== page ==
Decision Attribution for Multi-Touch Optimization

Right now online advertisers and marketers have a lot of interest in attribution analysis.  Marketers are struggling to determine the impact of each individual campaign, across various channels, that make up their online marketing efforts.  While they can discern the aggregate effects, it is much more difficult to disentangle the individual effectiveness from any given campaign or marketing channel.

This is actually a tough problem, and it is similar to the problem faced when attempting to optimize over multiple customer touch points across your own organization.

For basic single touch point tests, it is fine to just run an AB style test.  Conductrics, like other solutions, learns to the best performing options by keeping track of the following:

  1. the number of times each test option is presented to users.
  2. the total value of the goals achieved (e.g. value of shopping cart) after each test option.

 As you can see, it’s not too complicated really.  Of course, when user targeting is activated, things get a bit more complicated under the hood, but the optimizer still uses essentially just these two bits of information to drive the optimization forward.

Things change a bit when we are solving muti-touch optimization problems. 

Here is why.  Not only do we need to know many goals happen after each test option, but we also need to learn how often the user goes to the other touch-points in your application. This means that we need to learn a bit more about the dynamics of the site and how the test impacts that dynamic.

Site Dynamics

Learning the dynamics means keeping track of not only when users convert, but also keeping track of how they move between the different touch points. For example, let’s say we want to run tests on three pages simultaneously. The following is a simple graph of what that might look like.


Okay, so this is a little messy looking, but bear with me.  We have three pages, each running an A/B style test.  The arrows represent the probability (how often) a user will move from one page to another after being exposed to one of the test options.  The actual conversion event, or goal, happens off of Page C.  By linking the three touch-points and the three tests, Conductrics will not only learn the option on Page C that has the highest goal conversion, but will also learn which options on Page A and Page B, will ultimately drive the most traffic to Page C, sort of acting like lead generators for Page C.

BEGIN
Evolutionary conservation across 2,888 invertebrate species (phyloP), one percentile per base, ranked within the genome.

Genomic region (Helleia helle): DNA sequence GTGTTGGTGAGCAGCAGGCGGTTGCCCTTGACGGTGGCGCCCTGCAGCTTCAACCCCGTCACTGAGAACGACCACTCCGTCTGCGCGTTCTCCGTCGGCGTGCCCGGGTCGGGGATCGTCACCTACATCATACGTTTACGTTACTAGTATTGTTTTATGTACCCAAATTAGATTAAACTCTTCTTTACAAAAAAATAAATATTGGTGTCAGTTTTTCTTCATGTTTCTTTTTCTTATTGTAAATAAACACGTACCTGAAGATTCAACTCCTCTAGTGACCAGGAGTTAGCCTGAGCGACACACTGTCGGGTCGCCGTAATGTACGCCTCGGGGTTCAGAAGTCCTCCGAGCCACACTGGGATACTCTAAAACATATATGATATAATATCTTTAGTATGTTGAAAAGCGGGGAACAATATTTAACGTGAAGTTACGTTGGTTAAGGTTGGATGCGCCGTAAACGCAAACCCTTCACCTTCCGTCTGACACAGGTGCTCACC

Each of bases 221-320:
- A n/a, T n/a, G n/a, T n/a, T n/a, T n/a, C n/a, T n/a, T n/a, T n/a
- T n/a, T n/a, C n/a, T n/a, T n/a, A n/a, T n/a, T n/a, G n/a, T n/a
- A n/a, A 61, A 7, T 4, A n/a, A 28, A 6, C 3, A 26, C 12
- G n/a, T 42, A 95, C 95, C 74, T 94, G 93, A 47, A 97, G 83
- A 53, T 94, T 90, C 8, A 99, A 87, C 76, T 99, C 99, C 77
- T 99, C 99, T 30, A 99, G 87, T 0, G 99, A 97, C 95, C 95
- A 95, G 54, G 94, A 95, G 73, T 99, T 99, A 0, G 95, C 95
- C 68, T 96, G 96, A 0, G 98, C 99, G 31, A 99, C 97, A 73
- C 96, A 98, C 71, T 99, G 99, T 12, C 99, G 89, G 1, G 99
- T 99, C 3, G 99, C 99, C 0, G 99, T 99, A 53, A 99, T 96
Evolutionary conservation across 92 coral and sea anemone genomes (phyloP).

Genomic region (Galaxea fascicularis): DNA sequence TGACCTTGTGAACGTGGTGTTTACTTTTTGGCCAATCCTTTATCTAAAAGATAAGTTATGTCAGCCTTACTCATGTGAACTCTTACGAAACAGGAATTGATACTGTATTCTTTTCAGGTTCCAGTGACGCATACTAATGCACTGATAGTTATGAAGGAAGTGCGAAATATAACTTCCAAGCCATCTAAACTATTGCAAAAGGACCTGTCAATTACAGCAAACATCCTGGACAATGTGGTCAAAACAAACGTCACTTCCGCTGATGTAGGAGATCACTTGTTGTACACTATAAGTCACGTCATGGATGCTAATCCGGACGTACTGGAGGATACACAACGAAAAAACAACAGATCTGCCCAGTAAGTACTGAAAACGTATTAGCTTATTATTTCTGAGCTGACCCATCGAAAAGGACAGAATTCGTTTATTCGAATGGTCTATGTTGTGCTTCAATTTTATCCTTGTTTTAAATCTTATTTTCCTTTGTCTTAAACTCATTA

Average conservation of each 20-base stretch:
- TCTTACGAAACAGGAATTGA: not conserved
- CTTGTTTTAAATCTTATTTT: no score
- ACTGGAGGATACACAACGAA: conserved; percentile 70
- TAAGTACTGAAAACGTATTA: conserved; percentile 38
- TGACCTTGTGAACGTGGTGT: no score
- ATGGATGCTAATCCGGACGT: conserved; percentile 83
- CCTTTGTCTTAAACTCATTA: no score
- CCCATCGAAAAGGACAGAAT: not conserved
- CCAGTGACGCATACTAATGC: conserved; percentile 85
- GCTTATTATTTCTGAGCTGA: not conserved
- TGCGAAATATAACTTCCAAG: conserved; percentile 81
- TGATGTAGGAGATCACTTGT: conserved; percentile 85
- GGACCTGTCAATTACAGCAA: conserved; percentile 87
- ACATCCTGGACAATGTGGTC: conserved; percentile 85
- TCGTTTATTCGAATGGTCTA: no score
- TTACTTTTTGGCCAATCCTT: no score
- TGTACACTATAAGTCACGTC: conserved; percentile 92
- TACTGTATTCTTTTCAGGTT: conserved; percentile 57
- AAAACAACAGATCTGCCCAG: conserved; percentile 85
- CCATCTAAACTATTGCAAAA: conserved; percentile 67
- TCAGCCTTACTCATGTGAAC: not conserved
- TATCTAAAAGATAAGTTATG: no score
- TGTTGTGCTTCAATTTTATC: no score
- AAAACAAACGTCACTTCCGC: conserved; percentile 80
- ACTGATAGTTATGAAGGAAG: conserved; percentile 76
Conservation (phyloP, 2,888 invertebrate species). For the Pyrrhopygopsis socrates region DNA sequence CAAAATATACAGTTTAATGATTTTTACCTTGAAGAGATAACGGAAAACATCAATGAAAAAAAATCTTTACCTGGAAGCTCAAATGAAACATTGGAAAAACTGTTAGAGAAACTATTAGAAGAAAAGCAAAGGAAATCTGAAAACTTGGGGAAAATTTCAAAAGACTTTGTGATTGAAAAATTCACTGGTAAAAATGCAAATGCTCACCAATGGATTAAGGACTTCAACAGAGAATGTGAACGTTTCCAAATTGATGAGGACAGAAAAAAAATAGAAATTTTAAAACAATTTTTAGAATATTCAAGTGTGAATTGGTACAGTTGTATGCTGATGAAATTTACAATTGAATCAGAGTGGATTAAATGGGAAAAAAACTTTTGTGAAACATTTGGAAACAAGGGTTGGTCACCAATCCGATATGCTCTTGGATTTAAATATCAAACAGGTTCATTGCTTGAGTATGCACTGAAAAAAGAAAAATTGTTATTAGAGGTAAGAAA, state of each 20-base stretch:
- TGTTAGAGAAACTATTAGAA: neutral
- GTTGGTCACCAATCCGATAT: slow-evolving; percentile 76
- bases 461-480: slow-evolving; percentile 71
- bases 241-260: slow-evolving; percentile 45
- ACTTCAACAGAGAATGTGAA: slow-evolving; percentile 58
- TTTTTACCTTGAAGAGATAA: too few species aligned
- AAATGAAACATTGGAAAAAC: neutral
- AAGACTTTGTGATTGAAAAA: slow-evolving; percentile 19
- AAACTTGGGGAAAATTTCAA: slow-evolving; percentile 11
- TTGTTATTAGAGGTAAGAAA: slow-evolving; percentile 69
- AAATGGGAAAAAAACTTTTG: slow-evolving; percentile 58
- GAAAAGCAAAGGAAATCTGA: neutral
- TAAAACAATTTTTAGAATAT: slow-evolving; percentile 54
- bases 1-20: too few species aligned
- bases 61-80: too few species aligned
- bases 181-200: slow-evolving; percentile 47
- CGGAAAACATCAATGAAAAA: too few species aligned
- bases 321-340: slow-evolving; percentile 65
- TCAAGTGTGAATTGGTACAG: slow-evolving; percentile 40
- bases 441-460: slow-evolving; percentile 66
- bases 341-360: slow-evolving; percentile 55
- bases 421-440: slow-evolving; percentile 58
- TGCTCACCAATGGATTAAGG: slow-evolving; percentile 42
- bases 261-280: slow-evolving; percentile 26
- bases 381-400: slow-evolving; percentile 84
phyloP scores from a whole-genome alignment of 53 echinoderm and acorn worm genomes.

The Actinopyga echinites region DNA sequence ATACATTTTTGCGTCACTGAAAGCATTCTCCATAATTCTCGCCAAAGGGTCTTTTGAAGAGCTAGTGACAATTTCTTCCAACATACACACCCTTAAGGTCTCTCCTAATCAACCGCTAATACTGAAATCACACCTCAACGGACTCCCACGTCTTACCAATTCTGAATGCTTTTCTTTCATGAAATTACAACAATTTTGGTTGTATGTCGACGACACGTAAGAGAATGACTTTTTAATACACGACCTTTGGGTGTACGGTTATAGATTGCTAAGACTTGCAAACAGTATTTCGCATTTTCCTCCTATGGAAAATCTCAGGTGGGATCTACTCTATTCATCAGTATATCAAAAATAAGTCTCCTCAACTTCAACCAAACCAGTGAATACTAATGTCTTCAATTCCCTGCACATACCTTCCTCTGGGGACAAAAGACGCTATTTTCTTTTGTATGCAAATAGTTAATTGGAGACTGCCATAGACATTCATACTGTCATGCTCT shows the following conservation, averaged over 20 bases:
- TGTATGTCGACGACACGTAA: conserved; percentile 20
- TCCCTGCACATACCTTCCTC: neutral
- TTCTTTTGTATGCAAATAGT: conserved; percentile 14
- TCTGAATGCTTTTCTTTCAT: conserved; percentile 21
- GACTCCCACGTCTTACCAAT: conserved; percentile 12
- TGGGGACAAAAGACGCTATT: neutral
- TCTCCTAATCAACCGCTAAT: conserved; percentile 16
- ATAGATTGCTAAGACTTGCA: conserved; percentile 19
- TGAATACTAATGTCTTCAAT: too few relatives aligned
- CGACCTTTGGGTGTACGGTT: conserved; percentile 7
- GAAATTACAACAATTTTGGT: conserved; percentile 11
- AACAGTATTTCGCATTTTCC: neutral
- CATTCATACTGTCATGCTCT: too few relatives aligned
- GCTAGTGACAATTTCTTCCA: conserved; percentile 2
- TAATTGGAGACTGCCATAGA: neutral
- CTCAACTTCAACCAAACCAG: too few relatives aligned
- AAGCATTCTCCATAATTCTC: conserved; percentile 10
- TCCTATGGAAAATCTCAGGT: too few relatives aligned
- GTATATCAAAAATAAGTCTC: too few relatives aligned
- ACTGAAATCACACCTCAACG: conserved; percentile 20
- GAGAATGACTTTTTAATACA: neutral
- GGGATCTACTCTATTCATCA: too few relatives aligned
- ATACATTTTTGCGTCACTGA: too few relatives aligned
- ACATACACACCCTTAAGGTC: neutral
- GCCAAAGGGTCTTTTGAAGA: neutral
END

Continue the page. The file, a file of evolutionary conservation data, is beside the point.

Isn’t this Just Multivariate Testing?

In some ways, yes. Like Multivariate testing, we are trying to optimize with more than one decision variable. However, Conductrics takes advantage of the fact that in multi-touch optimization, decisions take place at different times and places. That lets us employ a type of artificial intelligence, sometimes known as approximate dynamic programing or reinforcement learning.

Its sort of like learning how to play a good game of Backgammon, the site may need to make a series of decisions before the user reaches a conversion event. Or there may be multiple conversion events so that Conductrics needs to learn and harmonize the decisions taken at different locations in the site.

What is neat is that you don’t have to really do anything special to setup Conductrics to learn this much more complicated type of problem. You can create a multi-touch agent, just as you would a normal AB style test agent.  You just tell us the decision-points, and the decisions for each decision point. That is it, we keep track of the connections and math so you can just focus on improving your customers experiences.




Can I also use targeting?

You bet you can. Not only can you add targeting, but you are also free to set up multivariate like tests at the touch-points –  that’s what is so great about the Conductrics’ agent method, it gives you total flexibility in setting up your optimization efforts.  

This table gives you some idea of the types of agents that you can set up, once you have signed up!


 As you can see, AB Testing, Multi-Armed Bandits, and Behavioral Targeting, can all be seen as just different versions of the same intelligent agent.  Cool, right?! Please comment with any thoughts or questions and don’t forget to go sign up for your free trial account.

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